Multi-omics analyses of early liver injury reveals cell-type-specific transcriptional and epigenomic shift.
|Title||Multi-omics analyses of early liver injury reveals cell-type-specific transcriptional and epigenomic shift.|
|Publication Type||Journal Article|
|Year of Publication||2021|
|Authors||Migdał, M, Tralle, E, Nahia, KAbu, Bugajski, Ł, Kędzierska, KZofia, Garbicz, F, Piwocka, K, Winata, CLanny, Pawlak, M|
|Date Published||2021 Dec 18|
|Keywords||Animals, Endothelial Cells, Epigenomics, Liver, Zebrafish|
BACKGROUND: Liver fibrosis is a wound-healing response to tissue injury and inflammation hallmarked by the extracellular matrix (ECM) protein deposition in the liver parenchyma and tissue remodelling. Different cell types of the liver are known to play distinct roles in liver injury response. Hepatocytes and liver endothelial cells receive molecular signals indicating tissue injury and activate hepatic stellate cells which produce ECM proteins upon their activation. Despite the growing knowledge on the molecular mechanism underlying hepatic fibrosis in general, the cell-type-specific gene regulatory network associated with the initial response to hepatotoxic injury is still poorly characterized.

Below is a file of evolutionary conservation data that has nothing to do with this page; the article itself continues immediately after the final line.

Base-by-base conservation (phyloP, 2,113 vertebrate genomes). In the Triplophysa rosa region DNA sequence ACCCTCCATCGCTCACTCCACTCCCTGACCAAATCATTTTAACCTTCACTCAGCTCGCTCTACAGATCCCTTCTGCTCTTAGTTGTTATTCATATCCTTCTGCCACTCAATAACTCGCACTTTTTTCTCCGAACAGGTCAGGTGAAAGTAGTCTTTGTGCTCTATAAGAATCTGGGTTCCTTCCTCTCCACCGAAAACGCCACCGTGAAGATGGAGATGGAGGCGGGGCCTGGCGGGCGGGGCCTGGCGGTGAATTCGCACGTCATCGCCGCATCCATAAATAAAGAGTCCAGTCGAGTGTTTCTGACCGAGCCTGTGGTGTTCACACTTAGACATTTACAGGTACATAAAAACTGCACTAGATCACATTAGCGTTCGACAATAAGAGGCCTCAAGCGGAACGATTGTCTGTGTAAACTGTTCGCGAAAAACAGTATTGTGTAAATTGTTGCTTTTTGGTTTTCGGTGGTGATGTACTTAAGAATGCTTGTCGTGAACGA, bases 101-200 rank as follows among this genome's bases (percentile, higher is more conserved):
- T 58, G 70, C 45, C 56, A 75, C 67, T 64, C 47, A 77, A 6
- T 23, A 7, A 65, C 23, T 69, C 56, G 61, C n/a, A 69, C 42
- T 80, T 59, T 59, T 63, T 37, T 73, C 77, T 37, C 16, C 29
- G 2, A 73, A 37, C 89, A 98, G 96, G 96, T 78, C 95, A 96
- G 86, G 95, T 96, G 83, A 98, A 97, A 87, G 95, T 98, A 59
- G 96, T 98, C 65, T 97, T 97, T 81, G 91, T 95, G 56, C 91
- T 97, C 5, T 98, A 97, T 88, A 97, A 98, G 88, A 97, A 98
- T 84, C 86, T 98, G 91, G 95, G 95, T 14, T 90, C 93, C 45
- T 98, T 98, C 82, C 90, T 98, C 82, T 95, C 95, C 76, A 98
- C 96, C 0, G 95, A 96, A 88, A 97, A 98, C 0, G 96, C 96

RESULTS: In this study, we used thioacetamide (TAA) to induce hepatic injury in adult zebrafish. We isolated three major liver cell types - hepatocytes, endothelial cells and hepatic stellate cells - and identified cell-type-specific chromatin accessibility and transcriptional changes in an early stage of liver injury. We found that TAA induced transcriptional shifts in all three cell types hallmarked by significant alterations in the expression of genes related to fatty acid and carbohydrate metabolism, as well as immune response-associated and vascular-specific genes. Interestingly, liver endothelial cells exhibit the most pronounced response to liver injury at the transcriptome and chromatin level, hallmarked by the loss of their angiogenic phenotype.
CONCLUSION: Our results uncovered cell-type-specific transcriptome and epigenome responses to early stage liver injury, which provide valuable insights into understanding the molecular mechanism implicated in the early response of the liver to pro-fibrotic signals.
|Alternate Journal||BMC Genomics|
|PubMed Central ID||PMC8684102|